Honorable Mention – Flash 405, April 2021: “The Other”
Though I don’t like to talk about myself in fractions anymore, I did it for a long time: “I’m half-Japanese,” I would say. The white part was a given. I only needed to explain what made me different.
When I was a teenager, a boyfriend’s parents mentioned me in their Christmas newsletter: “Our son has a new girlfriend: she’s half-Japanese and half-French—how exotic.”
I cringe to remember it now, but they were partly using language I used for myself. In high school, I heard Weezer’s album Pinkerton for the first time. When the song “El Scorcho” opened with the line, “God damn, you half-Japanese girls do it to me every time,” I heard someone talking specifically to me in a way I’d never experienced before. Nevermind the subtext. I made a shirt with the words “half-Japanese girl” written across it in fabric pen and wore the hell out of it for years. I lived in Texas then, where no mixed-race adult woman could take me in and suggest some better representation.
How many boys put their arm around me when that line came on—on a mix CD or at a concert? Okay, maybe four at most, but proportionally speaking that was most of them. If I liked them, I liked the move, though I knew enough to know it was corny. It felt like a way of being seen.
Now I have higher standards for being seen. Sometimes I wonder if I’m being difficult. Here are things I like to be called: mixed-race, Japanese American, Japanese and white, Japanese, Nikkei, multiracial, biracial, Asian American, Asian.
Here are things I don’t like being called (an incomplete list): half-Japanese, half-white, half, halfie, half-breed, mutt, exotic, basically white.
In a way, the egregious situations are the easiest. I don’t wonder if I made the right choice, cutting off a friend who called me a “dirty half-breed,” though she tried to say it was a parody, a way of making fun of someone who would use those words for me in earnest, to show that she had my back.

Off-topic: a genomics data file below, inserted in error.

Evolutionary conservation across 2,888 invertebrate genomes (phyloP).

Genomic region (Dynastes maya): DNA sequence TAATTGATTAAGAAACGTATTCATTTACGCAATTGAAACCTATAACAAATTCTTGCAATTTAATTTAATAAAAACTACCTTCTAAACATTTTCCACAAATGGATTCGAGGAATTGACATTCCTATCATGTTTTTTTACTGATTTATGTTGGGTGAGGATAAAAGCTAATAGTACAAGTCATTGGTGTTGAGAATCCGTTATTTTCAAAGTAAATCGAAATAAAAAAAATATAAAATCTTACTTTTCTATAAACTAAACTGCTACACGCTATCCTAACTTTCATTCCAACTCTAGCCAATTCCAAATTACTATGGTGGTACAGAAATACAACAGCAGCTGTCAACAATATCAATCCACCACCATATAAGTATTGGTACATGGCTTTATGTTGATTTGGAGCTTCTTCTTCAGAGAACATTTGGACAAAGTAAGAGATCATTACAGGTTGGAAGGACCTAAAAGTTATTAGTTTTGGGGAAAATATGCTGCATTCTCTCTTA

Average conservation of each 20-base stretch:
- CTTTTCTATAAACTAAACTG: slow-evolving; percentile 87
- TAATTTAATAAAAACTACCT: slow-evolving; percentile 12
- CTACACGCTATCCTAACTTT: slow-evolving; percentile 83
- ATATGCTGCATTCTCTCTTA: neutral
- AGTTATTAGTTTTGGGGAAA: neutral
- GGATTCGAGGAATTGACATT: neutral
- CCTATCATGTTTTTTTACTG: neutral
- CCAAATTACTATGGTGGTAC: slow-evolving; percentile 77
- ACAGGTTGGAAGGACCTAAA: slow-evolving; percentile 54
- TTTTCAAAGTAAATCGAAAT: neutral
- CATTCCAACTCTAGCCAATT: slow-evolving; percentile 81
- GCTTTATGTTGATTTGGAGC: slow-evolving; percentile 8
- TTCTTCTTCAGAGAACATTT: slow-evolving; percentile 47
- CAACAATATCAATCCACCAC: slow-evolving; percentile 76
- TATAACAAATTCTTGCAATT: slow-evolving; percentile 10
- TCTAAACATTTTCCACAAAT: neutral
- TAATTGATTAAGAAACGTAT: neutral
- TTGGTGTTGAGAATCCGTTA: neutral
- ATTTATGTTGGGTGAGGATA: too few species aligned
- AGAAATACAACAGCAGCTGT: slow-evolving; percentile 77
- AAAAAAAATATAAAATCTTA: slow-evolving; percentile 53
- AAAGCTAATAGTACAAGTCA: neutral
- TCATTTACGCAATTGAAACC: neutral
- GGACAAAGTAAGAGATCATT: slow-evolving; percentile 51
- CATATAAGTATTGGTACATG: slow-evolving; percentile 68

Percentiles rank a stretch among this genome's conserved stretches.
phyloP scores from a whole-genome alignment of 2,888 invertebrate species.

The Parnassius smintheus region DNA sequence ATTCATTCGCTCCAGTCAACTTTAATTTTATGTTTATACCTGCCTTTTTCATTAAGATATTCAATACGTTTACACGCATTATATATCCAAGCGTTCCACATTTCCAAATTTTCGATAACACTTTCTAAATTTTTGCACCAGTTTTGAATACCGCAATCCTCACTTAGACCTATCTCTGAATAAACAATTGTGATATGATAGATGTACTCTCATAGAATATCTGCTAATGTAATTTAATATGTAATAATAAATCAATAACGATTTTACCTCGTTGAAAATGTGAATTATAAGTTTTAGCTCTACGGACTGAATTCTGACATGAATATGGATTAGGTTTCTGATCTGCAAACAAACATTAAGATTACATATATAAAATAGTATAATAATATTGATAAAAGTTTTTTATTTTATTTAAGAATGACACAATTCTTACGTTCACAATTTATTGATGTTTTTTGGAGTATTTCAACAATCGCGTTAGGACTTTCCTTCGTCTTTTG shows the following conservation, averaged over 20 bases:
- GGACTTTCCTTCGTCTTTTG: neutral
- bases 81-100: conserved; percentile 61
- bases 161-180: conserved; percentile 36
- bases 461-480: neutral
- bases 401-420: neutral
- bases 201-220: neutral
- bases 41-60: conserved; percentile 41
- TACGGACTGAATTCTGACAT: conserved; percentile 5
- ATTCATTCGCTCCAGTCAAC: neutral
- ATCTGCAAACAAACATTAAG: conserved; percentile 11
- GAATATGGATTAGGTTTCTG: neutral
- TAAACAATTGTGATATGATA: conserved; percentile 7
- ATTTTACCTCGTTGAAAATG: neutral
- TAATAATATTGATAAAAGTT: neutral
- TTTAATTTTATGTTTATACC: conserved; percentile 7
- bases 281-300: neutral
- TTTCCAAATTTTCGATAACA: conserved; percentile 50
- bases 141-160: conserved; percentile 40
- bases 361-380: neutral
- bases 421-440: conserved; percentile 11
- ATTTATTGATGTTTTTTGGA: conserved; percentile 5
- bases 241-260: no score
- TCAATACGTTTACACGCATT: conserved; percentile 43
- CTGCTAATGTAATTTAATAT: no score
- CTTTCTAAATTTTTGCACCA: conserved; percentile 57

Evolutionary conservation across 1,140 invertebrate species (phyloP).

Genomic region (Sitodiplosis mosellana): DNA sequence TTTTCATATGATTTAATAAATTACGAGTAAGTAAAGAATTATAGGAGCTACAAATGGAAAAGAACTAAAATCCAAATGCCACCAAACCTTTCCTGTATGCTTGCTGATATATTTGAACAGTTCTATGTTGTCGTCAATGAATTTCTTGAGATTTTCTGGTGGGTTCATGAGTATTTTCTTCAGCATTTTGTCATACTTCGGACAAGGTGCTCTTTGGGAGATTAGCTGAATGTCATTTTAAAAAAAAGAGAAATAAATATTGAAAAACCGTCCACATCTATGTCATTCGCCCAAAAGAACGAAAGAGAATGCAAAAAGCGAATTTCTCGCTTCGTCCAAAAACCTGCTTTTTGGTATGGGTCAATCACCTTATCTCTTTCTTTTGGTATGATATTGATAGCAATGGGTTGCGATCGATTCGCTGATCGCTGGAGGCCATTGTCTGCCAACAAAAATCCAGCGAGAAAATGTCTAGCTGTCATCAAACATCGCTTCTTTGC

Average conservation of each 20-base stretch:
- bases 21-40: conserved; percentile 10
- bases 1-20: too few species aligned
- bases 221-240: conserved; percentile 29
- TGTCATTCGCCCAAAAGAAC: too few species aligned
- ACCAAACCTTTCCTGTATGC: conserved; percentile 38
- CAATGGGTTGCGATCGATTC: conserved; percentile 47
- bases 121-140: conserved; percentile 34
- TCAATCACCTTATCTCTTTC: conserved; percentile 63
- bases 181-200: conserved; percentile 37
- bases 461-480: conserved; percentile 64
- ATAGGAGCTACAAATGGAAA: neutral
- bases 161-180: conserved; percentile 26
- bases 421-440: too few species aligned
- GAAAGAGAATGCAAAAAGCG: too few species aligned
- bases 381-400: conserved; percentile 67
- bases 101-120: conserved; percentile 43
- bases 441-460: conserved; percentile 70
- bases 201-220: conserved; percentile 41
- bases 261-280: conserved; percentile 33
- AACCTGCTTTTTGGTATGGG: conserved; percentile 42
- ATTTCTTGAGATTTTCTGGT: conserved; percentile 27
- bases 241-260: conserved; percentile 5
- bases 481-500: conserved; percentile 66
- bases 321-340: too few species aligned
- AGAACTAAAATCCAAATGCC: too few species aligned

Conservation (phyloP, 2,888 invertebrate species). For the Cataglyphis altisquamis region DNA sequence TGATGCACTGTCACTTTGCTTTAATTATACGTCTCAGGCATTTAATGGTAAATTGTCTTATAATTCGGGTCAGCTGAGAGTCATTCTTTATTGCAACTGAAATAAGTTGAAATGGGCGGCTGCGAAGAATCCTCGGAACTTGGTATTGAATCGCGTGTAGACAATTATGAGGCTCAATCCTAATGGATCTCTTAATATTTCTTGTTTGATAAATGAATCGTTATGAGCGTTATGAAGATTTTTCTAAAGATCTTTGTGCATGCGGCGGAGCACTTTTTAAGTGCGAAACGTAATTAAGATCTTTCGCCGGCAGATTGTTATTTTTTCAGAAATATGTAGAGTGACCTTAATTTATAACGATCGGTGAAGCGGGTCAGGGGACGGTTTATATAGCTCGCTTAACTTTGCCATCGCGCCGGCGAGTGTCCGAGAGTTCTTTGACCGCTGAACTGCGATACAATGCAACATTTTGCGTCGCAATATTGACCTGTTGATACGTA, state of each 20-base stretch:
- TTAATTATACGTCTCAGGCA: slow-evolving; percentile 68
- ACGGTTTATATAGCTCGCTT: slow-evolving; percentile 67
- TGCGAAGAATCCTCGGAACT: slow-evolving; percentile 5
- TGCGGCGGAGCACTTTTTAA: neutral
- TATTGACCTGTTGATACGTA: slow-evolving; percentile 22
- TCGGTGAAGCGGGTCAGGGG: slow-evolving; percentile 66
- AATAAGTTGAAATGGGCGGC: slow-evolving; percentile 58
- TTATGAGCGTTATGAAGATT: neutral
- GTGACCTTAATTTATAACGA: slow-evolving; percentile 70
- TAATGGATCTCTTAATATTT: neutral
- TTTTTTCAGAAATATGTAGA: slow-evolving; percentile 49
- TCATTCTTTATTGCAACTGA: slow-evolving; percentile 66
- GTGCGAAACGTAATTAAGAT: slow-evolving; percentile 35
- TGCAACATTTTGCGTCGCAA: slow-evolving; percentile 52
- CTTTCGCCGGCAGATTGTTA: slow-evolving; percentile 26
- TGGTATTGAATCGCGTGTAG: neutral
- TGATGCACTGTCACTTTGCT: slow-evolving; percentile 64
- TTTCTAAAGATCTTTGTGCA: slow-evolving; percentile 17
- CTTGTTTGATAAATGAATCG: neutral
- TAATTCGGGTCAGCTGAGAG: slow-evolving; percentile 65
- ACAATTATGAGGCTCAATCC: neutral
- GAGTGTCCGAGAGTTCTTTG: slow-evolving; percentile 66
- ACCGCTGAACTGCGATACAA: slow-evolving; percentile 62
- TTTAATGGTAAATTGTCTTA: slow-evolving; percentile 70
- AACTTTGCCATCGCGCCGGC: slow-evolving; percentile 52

More often, the question is, as I revise my own language for myself, how can I update a friend, to keep the difference from cracking open between us? How well should I expect to be seen, and do I meet that same standard for seeing others? How much can I ask for? Why do I still like that goddamn song?
I am delighted by how directly and succinctly “El Scorcho” contends with the question of “otherness.” In a frank catalog of her shifting identity, the author explores what it is to be seen as a mixed-race woman in a society that insists on labels. She unflinchingly reviews her relationship to these labels and offers some of her own. Perhaps my favorite thing about this micro-essay is, she extends the responsibility of seeing others to herself, which speaks to the wisdom of this piece and the author herself.
Mia Nakaji Monnier is a writer in Los Angeles. Her work has appeared in BuzzFeed News, Shondaland, The Rumpus, and more. Her essay “Kokoro Yasume,” published in Exposition Review, Vol. IV: “Wonder,” was a Longreads editors’ pick and a Pushcart Prize nominee. She is a 2021 Idyllwild Writers Week Nonfiction Fellow. You can find her on Twitter @miagabb and read more of her work at mianakajimonnier.com.